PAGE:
Despite the slowly mounting evidence of radiation's damaging effects on the body, humans retained a cocksure attitude towards the risks of nuclear technology. In two seperate incidents, Manhattan Project scientists performing unnecessarily risky tests made drastic mistakes and were fatally irradiated by a core of plutonium. They were the first casualties of high doses of hard radiation from a nuclear core. A similarly brash attitude was prevalent in Great Britain - during construction of the air-cooled Windscale reactor, chimney filters to prevent nuclear particles from being released into the atmosphere were deemed a waste of both money and time. Scientist John Cockcroft insisted on the installation of the filters, which gave rise to the derogatory name "Cockcroft's Folly." When the reactor caught fire in 1957, these filters saved the environment from a catastrophic release of radiation, vindicating Cockcroft. One year later, a chemical operator in New Mexico was fatally irradiated by plutonium in a mixing tank. Such an accident was thought to be impossible, yet in under a second the man absorbed such a massive dose of radiation he was dead in less than 48 hours.
Where the New Mexican and Nevadan deserts was the testing ground for nuclear bombs, the Idaho desert became the proving ground for America's nuclear reactors. It was here that the Army's SL-1 reactor exploded in 1961, killing its three operators and heavily polluting the surrounding area. One of the operator's corpses was so thoroughly contaminated that parts could not be returned to the family for burial - they were instead entombed in the desert as nuclear waste. The SL-1 accident was only the second most serious nuclear event to ever happen in the United States, behind the 1979 Three Mile Island accident. All of these events proved powerful reminders of the might of nuclear technology, and the danger of radioactivity. Such factors played an integral part in turning popular reaction against nuclear power, a stark contrast to the boundless optimism of the early years of the nuclear age.
As the west slowly awoke, the Soviet Union retained their cocky attitude towards nuclear technology, which was reinforced by government propaganda. The "peaceful atom" was completely safe, and nuclear accidents only happened in the west, were both oft repeated adages. Evidence of the contrary, which were plentiful, were thoroughly covered up, and dissention suppressed. Few, even those working in the nuclear power industry, were ever aware of the partial meltdown at the Leningrad Nuclear Power Plant in 1975, or even the massive explosion of nuclear waste from the Mayak plant that resulted in the Kyshtym Disaster. That 1957 disaster rendered parts of Chelyabinsk oblast into some of the most polluted spots on Earth, and uninhabitable for years - surely a foreshadowing of events to come.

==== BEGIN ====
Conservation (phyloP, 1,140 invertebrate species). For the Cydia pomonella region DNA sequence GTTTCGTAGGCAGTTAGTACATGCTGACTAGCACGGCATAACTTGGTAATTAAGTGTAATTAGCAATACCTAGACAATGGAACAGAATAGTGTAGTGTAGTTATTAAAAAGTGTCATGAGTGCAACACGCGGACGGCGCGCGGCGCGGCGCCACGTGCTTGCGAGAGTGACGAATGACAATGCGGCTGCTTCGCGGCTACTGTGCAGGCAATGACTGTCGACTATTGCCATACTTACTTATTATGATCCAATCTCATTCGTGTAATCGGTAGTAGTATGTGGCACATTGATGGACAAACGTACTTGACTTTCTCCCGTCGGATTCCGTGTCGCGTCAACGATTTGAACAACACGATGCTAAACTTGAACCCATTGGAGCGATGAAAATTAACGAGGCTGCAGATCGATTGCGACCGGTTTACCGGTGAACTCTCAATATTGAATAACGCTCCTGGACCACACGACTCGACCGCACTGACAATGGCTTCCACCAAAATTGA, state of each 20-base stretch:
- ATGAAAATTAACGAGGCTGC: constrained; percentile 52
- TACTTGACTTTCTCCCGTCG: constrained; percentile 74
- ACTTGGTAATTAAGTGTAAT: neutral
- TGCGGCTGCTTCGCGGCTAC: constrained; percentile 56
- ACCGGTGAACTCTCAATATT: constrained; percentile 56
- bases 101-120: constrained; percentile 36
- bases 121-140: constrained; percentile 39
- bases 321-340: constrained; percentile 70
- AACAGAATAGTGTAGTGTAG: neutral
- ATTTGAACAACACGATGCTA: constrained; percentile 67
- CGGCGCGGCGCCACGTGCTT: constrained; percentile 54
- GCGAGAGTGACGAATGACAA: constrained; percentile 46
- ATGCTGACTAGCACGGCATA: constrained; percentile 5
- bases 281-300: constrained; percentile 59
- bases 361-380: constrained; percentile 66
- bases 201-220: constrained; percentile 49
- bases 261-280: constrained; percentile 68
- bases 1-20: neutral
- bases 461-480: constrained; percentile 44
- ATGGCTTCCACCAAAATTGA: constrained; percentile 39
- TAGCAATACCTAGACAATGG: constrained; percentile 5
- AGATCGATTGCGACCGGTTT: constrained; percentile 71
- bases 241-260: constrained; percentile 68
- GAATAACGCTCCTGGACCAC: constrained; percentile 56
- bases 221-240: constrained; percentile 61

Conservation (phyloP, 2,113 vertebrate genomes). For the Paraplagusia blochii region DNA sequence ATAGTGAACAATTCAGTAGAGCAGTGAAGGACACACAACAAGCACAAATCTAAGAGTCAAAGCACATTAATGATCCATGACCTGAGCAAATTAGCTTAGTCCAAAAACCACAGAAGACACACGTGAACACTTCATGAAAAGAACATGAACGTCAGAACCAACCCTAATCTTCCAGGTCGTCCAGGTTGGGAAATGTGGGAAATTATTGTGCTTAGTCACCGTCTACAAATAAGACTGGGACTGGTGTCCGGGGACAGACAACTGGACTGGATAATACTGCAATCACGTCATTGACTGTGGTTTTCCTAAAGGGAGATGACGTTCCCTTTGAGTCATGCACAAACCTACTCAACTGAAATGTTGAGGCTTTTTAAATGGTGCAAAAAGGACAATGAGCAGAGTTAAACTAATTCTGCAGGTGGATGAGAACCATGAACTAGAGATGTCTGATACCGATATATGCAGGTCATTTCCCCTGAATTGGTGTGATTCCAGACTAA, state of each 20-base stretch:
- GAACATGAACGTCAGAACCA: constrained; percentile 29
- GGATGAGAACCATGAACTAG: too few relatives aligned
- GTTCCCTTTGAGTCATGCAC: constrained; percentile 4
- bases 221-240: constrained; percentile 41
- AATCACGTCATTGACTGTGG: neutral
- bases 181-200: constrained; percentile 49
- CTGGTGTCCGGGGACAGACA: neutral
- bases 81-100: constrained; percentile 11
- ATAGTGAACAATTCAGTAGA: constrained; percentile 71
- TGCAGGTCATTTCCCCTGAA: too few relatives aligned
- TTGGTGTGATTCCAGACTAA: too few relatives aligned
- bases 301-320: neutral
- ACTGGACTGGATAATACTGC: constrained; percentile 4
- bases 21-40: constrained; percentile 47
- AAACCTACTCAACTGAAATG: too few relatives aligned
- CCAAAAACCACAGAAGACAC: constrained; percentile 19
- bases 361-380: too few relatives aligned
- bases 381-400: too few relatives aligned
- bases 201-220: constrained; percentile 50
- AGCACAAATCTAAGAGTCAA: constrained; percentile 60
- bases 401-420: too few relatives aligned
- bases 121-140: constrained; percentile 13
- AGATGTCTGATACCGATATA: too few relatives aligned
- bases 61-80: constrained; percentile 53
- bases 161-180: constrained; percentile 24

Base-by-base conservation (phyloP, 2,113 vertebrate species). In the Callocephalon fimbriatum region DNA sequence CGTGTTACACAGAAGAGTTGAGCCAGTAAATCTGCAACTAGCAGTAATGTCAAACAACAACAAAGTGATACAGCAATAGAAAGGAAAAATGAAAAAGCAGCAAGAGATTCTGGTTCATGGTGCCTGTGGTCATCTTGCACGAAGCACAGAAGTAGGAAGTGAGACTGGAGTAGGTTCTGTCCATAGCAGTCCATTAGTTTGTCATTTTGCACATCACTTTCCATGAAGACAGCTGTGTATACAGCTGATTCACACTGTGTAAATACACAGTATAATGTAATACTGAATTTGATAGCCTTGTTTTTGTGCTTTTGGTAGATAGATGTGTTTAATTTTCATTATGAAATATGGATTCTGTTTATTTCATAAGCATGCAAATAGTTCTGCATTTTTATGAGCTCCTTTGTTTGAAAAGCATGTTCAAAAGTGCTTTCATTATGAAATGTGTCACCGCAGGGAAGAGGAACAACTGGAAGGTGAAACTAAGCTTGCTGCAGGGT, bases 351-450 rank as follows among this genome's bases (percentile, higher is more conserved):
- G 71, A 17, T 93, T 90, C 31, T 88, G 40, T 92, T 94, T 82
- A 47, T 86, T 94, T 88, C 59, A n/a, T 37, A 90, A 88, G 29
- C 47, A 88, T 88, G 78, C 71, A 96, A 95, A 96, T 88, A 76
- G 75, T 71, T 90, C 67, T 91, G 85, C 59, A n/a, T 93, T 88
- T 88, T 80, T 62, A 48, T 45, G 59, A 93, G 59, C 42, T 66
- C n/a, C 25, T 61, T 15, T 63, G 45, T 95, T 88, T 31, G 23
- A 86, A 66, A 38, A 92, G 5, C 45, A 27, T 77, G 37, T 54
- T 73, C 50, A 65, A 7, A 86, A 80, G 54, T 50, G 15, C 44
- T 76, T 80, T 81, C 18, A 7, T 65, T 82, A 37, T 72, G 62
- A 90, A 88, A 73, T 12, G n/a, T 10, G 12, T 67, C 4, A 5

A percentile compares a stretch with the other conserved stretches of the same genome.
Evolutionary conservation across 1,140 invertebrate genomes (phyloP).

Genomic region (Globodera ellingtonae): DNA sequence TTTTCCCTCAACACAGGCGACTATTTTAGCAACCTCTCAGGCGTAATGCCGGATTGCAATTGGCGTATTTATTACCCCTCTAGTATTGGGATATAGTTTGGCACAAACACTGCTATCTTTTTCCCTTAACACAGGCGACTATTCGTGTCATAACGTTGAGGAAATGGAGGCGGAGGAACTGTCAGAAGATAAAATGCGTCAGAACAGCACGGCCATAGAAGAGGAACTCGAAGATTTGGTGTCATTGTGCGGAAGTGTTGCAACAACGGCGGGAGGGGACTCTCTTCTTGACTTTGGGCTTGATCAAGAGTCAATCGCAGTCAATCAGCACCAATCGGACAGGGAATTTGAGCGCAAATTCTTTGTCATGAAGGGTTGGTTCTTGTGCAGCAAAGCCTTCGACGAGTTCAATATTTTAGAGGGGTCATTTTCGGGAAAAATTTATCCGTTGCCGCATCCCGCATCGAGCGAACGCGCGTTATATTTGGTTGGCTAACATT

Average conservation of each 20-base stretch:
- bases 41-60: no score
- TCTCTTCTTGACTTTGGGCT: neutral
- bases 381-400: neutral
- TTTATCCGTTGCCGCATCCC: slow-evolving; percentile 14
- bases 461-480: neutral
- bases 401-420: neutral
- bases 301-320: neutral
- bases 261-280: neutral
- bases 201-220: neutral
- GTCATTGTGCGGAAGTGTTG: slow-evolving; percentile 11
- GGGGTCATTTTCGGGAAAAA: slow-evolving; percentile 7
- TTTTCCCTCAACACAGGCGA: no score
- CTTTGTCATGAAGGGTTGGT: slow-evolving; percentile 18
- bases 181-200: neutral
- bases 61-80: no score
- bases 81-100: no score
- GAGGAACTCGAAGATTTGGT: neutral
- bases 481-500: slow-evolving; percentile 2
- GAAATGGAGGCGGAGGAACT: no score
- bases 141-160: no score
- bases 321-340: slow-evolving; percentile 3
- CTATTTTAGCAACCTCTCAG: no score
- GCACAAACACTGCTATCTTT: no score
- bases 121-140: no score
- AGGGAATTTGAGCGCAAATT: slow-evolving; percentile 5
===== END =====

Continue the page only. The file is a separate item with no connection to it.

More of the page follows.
Although there are many risks, nuclear power does generate electricity without releasing the greenhouse gases that result in global warming. By the 1970's, nuclear power plants were gaining popularity, partially for this reason. Soviet leader Mikhail Gorbachev hoped that nuclear power would trigger rapid growth. With nuclear power revered as such, it is unsurprising that men fought to be appointed to positions where they would oversee these new plants. Unfortunately, many men appointed to top spots were looking only for the money and prestige, and had few qualifications for overseeing nuclear power plants. With backgrounds in hydro or thermal powered plants, they were unfamiliar with the nuances of nuclear technology, and often made decisions where safety was sacrificed to save money and meet unrealistic deadlines. Many falsely believed that nuclear reactors were but simple machines, no more complicated than an average samovar - a gross oversimplification of the skilled work required to properly operate a nuclear power plant. Unfortunately, it was this lax culture and the belief that reactors were utterly safe that led to carelessness. Coupled with the typical Soviet response to any accident - covering it up - ensured that no one could actually learn from mistakes, and created a ripe environment for disaster.